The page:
Maximum Wellness, Episode 120: The Omega-3 Index Is a Diagnostic Tool to Assess Omega-3 Status

Cardiovascular disease (CVD) is still the leading cause of death worldwide. The good news is that modifying CVD risk factors, such as an unhealthy diet, physical inactivity, not smoking, and limiting alcohol intake, can reduce the risk to complications, an early demise, or unnecessary risk to Covid-19 and its pervasive variants.

A recent study – Using an Erythrocyte Fatty Acid Fingerprint to Predict Risk of All-Cause Mortality: The Framingham Offspring Cohort – appearing in the June 2021 online issue of the American Journal of Clinical Nutrition (AJCN), sought to compare a combination of RBC (red blood count) FA (fatty acid) levels in predicting all-cause mortality.

Those biomarkers included the FA’s measured in blood plasma and RBC membranes, specifically looking at the omega-3’s EPA, and DHA – which are most notably associated with reduced risk to CVD.  Those referenced FA’s are found in fish oil and walnuts, among other dietary sources.

The study also references a 2018 report, which included 2500 participants in the Framingham Offspring Cohort, who were followed for a median of 7.3 years (i.e., between ages 66 and 73 y) – with a baseline RBC EPA + DHA content [the omega-3 index].  A higher omega-3 index was significantly and inversely associated with risk for death from all causes.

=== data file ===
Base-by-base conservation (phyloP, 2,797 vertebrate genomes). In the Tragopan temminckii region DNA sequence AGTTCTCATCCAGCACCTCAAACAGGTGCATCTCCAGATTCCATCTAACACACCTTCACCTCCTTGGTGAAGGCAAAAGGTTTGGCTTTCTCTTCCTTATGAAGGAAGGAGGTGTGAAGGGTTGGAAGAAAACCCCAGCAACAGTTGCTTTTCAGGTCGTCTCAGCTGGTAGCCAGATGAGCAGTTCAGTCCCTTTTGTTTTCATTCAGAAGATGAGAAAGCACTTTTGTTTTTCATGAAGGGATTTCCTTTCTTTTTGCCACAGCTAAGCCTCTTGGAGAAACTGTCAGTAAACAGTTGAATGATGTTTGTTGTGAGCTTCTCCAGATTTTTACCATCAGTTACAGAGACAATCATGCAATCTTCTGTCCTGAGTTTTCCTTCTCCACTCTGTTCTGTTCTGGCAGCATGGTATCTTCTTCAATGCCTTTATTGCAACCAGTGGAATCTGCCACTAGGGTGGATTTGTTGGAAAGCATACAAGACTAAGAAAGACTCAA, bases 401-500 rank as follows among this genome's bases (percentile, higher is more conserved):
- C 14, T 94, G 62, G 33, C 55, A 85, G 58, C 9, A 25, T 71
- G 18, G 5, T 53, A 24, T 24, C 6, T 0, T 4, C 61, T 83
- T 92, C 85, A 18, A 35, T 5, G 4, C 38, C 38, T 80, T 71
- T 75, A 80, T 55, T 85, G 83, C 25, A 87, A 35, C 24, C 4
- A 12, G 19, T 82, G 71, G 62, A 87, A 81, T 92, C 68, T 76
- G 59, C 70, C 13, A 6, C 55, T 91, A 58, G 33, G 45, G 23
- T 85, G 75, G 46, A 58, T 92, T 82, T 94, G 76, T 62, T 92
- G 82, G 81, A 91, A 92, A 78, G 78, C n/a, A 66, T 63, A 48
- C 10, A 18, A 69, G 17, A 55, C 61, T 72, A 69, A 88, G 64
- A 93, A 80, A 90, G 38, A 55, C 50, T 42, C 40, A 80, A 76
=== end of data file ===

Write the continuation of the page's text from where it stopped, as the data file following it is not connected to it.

Those, “individuals in the highest quintile were 33% less likely to succumb during the follow-up years compared with those in the lowest quintile,” comments the AJCN.

There have been similar associations seen in the Women’s Health Initiative Memory Study, the Heart and Soul Study, and the Ludwigshafen Risk and Cardiovascular Health Study. However, these prior investigations evaluated only one FA metric, as an exposure variable.

The Framingham Offspring Cohort participants (2240 eligible), who had RBC fatty acid measurements and relevant baseline clinical covariates, were without prevalent cardiovascular disease. The participants were evaluated during eleven years of follow-up looking specifically at the association with eight standard risk factors (age, sex, total cholesterol, HDL cholesterol, hypertension treatment, systolic blood pressure, smoking status, and prevalent diabetes) and 28 FA metrics with all-cause mortality.

The bottom line is that a physician can now assess the patient’s FA levels – along with their medical history and other appropriate lab values – to prescribe or recommend the appropriate intake level of supplementary omega-3’s – prescription or over the counter preparations.